2. Information is the organization of energy into reproducible patterns.
  3. Consciousness is living information and energy (living energized information)
  4. Consciousness is, therefore, intelligence.
  5. Intelligence is information and energy that has self–referral or the ability to learn through experiences and the ability to reinterpret and influence one’s own information and energy states.
  6. Consciousness is live, advanced, software–driven energized information.

Closest example: Advanced computer software which can type, correct, interpret, edit and store spoken or read information.

(Disclaimer: The views expressed in this write up are my own).

Blogger PostEmailFacebookGoogle GmailShare

PERC is a tool that rules out pulmonary embolism (PE) and is an alternate to sensitive D-dimer testing in patients with a low-probability assessment for PE. It is best used in patients who present to the emergency department (ED) with dyspnea or chest pain, in whom the gestalt estimate pre-test probability for PE is less than 15%. It is not meant for risk stratification.

The PERC rule has 8 criteria:

  1. Age <50 years
  2. Heart rate <100 beats/minute
  3. Oxyhemoglobin saturation ≥95%
  4. No hemoptysis
  5. No estrogen use
  6. No prior DVT or PE
  7. No unilateral leg swelling
  8. No surgery/trauma requiring hospitalization within the prior 4 weeks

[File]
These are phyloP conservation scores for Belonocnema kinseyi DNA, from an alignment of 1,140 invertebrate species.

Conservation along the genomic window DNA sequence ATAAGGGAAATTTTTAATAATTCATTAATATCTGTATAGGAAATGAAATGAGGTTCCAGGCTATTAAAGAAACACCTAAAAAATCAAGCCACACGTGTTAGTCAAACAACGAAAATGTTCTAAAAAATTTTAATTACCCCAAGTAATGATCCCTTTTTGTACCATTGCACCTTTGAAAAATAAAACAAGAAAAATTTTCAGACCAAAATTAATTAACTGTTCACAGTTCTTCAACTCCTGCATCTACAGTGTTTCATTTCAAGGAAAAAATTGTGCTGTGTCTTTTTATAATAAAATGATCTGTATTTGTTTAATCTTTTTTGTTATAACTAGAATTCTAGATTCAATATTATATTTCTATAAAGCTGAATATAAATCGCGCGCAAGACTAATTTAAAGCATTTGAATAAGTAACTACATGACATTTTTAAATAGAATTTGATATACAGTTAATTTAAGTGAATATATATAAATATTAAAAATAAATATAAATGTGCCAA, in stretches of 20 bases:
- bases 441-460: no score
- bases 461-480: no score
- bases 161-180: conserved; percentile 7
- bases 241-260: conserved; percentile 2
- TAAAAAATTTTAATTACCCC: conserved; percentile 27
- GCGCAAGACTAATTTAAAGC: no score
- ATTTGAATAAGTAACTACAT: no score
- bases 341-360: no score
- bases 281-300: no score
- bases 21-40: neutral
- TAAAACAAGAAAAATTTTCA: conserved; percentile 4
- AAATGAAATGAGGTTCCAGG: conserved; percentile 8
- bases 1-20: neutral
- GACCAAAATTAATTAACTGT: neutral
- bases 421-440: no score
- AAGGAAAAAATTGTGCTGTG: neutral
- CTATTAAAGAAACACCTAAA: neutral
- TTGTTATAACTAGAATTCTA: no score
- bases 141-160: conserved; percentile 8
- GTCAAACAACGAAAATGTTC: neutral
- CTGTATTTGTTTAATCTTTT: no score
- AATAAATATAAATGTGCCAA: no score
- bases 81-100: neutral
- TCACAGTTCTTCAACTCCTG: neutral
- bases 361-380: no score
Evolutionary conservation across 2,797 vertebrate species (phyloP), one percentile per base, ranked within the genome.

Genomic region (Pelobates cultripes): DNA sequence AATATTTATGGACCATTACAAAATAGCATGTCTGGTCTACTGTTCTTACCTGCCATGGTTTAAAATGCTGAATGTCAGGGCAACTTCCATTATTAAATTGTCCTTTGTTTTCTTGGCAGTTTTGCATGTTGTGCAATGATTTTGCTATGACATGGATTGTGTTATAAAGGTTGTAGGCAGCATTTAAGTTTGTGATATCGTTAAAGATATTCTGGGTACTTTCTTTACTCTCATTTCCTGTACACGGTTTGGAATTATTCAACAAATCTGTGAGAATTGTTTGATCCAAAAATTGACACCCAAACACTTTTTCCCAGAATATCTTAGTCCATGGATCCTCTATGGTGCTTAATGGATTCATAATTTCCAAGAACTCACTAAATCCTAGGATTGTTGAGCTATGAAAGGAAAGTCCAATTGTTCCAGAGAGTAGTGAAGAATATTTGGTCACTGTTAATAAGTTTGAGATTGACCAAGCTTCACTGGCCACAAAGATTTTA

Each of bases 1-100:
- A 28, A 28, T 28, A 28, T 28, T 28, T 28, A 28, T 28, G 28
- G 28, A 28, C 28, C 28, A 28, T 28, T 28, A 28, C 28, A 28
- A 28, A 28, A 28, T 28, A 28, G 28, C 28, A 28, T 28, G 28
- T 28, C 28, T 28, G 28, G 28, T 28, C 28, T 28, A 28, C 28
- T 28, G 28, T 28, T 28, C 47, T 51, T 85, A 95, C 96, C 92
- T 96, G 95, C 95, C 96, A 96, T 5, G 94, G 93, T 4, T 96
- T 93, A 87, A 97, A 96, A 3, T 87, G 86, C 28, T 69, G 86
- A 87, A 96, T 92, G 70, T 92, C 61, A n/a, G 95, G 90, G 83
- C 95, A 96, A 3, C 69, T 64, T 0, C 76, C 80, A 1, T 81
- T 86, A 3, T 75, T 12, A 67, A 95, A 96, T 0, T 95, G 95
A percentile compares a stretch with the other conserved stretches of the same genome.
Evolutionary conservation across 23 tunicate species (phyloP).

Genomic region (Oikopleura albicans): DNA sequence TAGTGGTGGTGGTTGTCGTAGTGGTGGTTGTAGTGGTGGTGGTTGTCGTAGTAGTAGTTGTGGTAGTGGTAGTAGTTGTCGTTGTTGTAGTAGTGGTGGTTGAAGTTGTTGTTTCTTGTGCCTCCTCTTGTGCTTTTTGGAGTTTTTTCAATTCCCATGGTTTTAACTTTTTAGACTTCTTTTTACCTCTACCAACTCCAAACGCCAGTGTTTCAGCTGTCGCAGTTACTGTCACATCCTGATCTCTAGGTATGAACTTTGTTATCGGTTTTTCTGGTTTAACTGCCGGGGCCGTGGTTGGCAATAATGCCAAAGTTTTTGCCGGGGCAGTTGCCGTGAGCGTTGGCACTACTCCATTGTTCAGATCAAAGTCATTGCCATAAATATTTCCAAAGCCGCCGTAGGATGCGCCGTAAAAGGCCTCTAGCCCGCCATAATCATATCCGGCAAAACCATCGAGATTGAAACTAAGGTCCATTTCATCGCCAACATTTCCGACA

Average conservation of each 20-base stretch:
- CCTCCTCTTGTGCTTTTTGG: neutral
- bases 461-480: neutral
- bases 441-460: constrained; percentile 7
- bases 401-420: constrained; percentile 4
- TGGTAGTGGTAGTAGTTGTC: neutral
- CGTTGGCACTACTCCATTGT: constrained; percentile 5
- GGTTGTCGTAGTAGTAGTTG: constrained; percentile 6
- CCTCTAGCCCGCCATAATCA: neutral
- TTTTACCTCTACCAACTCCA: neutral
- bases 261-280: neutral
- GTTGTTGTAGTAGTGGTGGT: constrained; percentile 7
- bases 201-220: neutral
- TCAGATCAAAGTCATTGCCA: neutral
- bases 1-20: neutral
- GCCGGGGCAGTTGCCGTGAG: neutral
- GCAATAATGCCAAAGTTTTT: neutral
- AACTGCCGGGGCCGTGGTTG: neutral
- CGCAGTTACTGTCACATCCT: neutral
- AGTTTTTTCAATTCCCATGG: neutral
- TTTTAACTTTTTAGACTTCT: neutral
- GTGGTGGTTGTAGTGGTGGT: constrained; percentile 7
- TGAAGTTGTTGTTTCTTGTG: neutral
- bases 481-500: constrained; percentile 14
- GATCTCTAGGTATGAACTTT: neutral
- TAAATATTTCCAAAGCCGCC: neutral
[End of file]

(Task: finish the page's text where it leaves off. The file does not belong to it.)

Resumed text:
In patients with a low probability of PE who fulfill all the above 8 criteria, the likelihood of PE is low and no further testing is required.

Blogger PostEmailFacebookGoogle GmailShare

Fever in children

By Dr K K Aggarwal
Filed Under Wellness | Tagged With: , , , , , , , | | Comments Off

  • Do not ignore fever in children.
  • Fever with cough and cold means viral sore throat.
  • Fever with chills and rigor may be due to malaria.
  • Fever with severe headache and pain behind the eyes may be dengue.
  • If a child has fever with urinary symptoms, the child needs further investigations.
  • Do not ignore fever with jaundice.
  • Do not give aspirin to children for fever.
  • Immediately lower the temperature if the fever is more than 104°F.
  • If fever is associated with altered behavior, then immediately contact the doctor.
  • Tepid water sponging is better than sponging with cold and ice water.
  • In heat stroke, cold water sponging can lower the temperature if anti-fever medication is not working.
  • Do not ignore if body temperature is low.
  • If body temperature is less than 95°F, immediately warm the child using blankets and other measures.
  • Paracetamol is the safest medicine for children in fever.
Blogger PostEmailFacebookGoogle GmailShare

Vanaspati Ghee is never offered to God at the time of Aarti in the Diya or to the dead body at the time of cremation. Only pure ghee is offered. It is considered a bad omen to offer Vanaspati ghee at the time of the cremation ritual even though the consciousness has left the body. What is not offered to God should not be offered to our consciousness and that was the reason for this ritual in a temple. Vanaspati ghee increases bad cholesterol and reduces level of good cholesterol in the blood. On the other hand, pure ghee only increases bad cholesterol but does not reduce the level of good cholesterol. The medical recommendation is that one should not take more than 15 ml of oil, ghee, butter or maximum ½ kg in one month. It is a spiritual crime to offer vanaspati ghee to God.

(Disclaimer: The views expressed in this write up are my own).

Blogger PostEmailFacebookGoogle GmailShare